Recommendation 242

Administering medication

In the absence of automatic checking and prompting, the process of the administration of medication needs to be overseen by the nurse in charge of the ward, or his/her nominated delegate. A frequent check needs to be done to ensure that all patients have received what they have been prescribed and what they need. This is particularly the case when patients are moved from one ward to another, or they are returned to the ward after treatment.

In the initial government response to the inquiry, Patients First and Foremost, the Department of Health gave strong support to supervisory roles for Ward Managers (including sister, charge nurse and team leader) in delivering oversight to all aspects of care on a ward and in a community, from cleanliness to allocation of staff. Nurse leadership at ward level provided by a ward manager is also important to the delivery of safe, high-quality care to patients. However, we wish to allow for local flexibility in delivering nursing care and so the Government is not mandating that ward nurse managers must operate in a supervisory capacity.

Having sufficient nurses trained and with the capacity to ensure the delivery of safe, patient focused care is currently a core standard requirement of the Care Quality Commission. Compassion in Practice, the vision and strategy for nursing in England, commits to ensuring we have the right staff, with the right skills in the right place. This includes supporting leaders to be supervisory, giving them time to lead action plans by December 2013.

In Patients First and Foremost, the government committed to draw up a new set of fundamental standards of care that will sit within the legal requirements that providers of health and adult social care must meet to be registered with the Care Quality Commission.

In June 2013, the Care Quality Commission issued A new start – Consultation on changes to the way CQC regulates, inspects and monitors care. This document started the public discussion on what the fundamental standards of care should be. DH has issued draft regulations for consultation, which set these fundamental standards of care in legislation as outcomes that must be avoided, as well as streamlining and improving the clarity of requirements which must be positively achieved in order for a provider to register with the Care Quality Commission. The Care Quality Commission, through its Chief Inspector of Hospitals, is engaging with providers, professionals and the public on what guidance it should publish on complying with these regulations and how they should relate to the Care Quality Commission’s broader assessments of the quality of hospital services. The new regulations setting out fundamental standards of care, and the Care Quality Commission’s associated guidance for providers on them, will come into effect during 2014, subject to Parliamentary approval. The final set of standards is likely to cover areas such as: care and safety of patients and service users; abuse, including neglect; respecting and involving service users, nutrition; consent; governance; cleanliness and safety of premises and equipment; staffing; fitness of directors; and duty of candour.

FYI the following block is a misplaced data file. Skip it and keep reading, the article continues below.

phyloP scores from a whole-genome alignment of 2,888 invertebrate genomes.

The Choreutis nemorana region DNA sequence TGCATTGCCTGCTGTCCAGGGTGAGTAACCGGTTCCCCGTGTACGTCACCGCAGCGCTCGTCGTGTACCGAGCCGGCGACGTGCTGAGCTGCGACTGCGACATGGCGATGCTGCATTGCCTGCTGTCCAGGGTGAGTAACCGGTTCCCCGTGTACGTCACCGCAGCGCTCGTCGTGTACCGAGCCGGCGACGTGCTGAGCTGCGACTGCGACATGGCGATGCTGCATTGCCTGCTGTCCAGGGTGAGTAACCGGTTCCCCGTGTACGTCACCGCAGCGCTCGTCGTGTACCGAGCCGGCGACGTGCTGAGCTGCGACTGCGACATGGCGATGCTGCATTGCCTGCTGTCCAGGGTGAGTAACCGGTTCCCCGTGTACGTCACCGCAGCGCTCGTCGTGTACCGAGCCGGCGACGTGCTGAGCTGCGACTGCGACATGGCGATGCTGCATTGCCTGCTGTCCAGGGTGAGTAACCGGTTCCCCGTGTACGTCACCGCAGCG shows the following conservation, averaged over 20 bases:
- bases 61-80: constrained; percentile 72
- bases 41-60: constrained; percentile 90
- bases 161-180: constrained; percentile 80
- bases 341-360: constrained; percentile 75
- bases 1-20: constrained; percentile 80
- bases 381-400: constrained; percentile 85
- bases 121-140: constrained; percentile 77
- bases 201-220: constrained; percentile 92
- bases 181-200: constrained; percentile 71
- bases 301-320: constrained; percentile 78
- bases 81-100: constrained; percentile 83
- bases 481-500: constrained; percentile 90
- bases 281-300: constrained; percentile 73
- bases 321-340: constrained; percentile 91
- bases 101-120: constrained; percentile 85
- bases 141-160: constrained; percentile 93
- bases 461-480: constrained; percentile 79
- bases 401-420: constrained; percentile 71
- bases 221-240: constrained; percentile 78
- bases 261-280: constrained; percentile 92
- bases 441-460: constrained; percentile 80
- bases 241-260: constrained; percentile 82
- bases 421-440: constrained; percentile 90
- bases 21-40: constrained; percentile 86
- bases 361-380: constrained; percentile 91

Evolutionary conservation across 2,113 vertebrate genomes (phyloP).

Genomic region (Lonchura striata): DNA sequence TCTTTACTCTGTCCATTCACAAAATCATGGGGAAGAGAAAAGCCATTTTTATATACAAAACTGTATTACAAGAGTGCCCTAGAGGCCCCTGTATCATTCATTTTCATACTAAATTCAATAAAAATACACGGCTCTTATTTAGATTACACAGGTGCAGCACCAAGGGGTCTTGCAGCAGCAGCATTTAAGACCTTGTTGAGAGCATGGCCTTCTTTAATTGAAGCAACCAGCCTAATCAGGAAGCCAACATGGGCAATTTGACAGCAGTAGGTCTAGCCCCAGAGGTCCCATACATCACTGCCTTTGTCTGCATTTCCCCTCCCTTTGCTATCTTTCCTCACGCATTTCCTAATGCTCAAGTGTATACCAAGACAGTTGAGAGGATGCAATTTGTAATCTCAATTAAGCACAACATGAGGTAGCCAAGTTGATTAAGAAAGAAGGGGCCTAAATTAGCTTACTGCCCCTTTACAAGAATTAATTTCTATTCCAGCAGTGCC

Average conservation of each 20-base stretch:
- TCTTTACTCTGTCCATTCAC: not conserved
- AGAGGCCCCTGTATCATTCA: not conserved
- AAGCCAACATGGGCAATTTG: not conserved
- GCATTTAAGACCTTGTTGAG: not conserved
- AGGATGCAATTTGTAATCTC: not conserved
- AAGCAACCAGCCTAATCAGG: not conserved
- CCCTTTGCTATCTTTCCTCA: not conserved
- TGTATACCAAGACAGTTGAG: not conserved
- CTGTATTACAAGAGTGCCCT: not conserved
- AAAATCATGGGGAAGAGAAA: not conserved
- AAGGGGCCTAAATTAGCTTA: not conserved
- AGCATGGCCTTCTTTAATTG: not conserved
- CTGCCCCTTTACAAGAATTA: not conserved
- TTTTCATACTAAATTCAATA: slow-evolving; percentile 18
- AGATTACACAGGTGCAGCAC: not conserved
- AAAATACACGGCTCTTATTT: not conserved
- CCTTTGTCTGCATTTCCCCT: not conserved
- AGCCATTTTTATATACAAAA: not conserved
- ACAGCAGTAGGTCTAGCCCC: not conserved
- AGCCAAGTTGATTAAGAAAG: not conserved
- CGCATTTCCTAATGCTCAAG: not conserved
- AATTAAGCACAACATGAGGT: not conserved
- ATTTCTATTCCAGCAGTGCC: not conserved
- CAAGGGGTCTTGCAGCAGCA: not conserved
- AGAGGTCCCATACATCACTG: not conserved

Local Healthwatch organisations are using their ‘enter and view’ powers to get a clear picture of how health and care services are meeting the needs of the public, and their place on every local health and wellbeing board will ensure that voices of people using services is at the heart of local planning and decision-making. Local Healthwatch will also enhance the new inspection regimes. They will make sure inspection teams get a comprehensive picture of local people’s opinions and concerns, and will maintain a focus on service quality issues after the inspection team has moved on.